In the last years, each protocol showed outcome improvement [11, 12], although cell damage resulted lower after vitrification in some reports [13, 14]. Indeed, larger controlled clinical, biological and experimental trials are necessary to eventually confirming these data. In particular, it is still controversial the opportunity of using open devices versus closed devices for vitrification [15–18]. Open devices seem superior to closed ones, at least according to the little morphological data available .
Evaluation of oocyte quality after cryopreservation is based mainly on the morphological appearance of the oocyte . Phase contrast microscopy (PCM) is currently used for scoring oocyte and embryo quality. However, a good survival as evaluated by standard PCM is not necessary related to a good performance of the cell in giving a competent embryo. At this extent, the use of electron microscopy (EM) to evaluate fine morphological damage is a tool to assess oocyte quality to a higher sensible level. Transmission electron microscopy (TEM), especially when associated with a morphometric analysis, allows an accurate evaluation of fine details of cell microanatomy that can be compromised during the cryopreservation procedures [21–27].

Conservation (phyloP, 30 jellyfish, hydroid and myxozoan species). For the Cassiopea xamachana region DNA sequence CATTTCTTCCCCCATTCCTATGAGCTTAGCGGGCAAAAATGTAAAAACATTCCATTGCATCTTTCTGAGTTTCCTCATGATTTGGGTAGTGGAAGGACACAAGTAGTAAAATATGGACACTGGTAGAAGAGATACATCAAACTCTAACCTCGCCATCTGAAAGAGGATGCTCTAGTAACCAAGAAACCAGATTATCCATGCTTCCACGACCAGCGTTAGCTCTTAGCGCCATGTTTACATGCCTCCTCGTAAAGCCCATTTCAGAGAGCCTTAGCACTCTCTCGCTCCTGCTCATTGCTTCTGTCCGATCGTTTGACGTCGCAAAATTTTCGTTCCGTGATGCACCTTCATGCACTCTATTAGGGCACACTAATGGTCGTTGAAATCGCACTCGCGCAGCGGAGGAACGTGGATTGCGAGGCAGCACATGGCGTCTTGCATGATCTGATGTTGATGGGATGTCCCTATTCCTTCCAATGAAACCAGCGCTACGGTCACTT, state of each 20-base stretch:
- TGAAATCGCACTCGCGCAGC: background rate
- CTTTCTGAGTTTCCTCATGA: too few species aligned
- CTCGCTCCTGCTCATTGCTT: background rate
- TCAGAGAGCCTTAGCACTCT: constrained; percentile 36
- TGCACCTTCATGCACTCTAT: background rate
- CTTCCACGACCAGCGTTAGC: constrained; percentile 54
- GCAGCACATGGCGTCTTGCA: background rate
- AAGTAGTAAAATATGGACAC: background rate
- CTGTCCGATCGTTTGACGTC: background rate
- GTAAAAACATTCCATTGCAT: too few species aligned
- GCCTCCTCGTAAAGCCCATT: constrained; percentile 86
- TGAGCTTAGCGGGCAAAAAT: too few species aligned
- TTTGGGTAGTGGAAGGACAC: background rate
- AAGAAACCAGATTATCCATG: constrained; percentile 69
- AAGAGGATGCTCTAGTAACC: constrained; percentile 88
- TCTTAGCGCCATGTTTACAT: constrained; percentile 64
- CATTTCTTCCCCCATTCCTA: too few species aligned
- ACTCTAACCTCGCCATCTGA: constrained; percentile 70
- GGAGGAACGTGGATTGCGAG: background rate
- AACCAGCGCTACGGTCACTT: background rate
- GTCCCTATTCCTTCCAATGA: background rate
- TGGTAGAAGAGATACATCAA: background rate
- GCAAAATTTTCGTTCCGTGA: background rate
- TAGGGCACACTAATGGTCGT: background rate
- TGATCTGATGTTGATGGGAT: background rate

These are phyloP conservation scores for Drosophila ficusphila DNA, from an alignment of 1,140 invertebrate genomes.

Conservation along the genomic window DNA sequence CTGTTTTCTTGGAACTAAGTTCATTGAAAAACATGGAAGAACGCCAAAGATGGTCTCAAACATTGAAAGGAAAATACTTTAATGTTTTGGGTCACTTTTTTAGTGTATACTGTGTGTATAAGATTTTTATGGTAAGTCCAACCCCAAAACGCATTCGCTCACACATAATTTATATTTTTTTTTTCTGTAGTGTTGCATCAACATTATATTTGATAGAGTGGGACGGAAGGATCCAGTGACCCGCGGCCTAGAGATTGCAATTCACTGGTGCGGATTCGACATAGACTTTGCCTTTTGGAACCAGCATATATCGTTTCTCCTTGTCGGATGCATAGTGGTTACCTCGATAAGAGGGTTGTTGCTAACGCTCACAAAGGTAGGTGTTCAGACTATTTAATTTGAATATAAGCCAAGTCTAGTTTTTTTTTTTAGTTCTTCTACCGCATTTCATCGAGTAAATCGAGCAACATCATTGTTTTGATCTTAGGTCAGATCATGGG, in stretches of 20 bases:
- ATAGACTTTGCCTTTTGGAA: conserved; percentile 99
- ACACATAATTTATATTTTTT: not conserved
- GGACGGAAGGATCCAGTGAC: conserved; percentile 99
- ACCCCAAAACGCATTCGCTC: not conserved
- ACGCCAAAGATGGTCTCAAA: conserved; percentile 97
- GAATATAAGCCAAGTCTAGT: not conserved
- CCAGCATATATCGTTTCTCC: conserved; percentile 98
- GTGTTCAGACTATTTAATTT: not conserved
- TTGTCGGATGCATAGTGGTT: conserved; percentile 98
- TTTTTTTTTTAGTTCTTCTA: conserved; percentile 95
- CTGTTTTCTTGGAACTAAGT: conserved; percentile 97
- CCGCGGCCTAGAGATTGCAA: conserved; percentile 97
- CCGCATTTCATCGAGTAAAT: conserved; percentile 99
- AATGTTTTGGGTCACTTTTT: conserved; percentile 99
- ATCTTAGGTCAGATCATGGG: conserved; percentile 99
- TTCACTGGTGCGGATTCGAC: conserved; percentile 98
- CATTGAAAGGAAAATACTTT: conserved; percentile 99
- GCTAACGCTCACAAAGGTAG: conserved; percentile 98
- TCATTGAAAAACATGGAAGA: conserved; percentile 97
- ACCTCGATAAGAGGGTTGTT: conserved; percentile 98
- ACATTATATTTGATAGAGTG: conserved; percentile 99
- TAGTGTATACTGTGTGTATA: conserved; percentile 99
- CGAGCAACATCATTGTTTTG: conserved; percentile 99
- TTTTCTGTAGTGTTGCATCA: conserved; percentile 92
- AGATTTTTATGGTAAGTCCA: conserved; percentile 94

The aim of this study was to compare the effects of slow freezing and vitrification with a closed device on the quality of the oocyte. In this article, we report correlated light microscopy (LM) and TEM observations and morphometric data on the fine morphology of human fresh and cryopreserved MII oocytes.
Source of oocytes
This project has been approved by our internal review board and the Italian Ministry of Health. The study involves patients who decided to donate their supernumerary eggs to research between January 2012 and January 2013. The age of women ranged from 27 to 32 years old, and their infertility was due to male, tubal factors or idiopathic issues. Patients with endometriosis or other conditions, that could influence oocyte quality, were excluded from the study. Ovarian stimulation was induced with a long protocol using GnRH agonist and rFSH, according to previous clinical report . HCG (10,000 IU) was injected 36 hours before retrieval. Oocytes were cultured in fertilization media for at least 2 hours (Cook IVF, Brisbane, Australia) before cumulus/corona cells complete removal; this was performed enzymatically (hyaluronidase 20–40 IU/ml) and mechanically (using fine pipettes Flexi pipette Cook). Mature oocytes displaying a 1st polar body (PB) with a clear cytoplasm were assigned to either the fresh control or study groups. Fresh control oocytes (CO) were fixed after a period of 3–4 hours following retrieval. Cryopreservation was performed within 3–8 hours after retrieval according to the laboratory workload. Slow frozen/thawed (SFO) and vitrified/warmed oocytes (VO) were cultured for a further hour before fixation.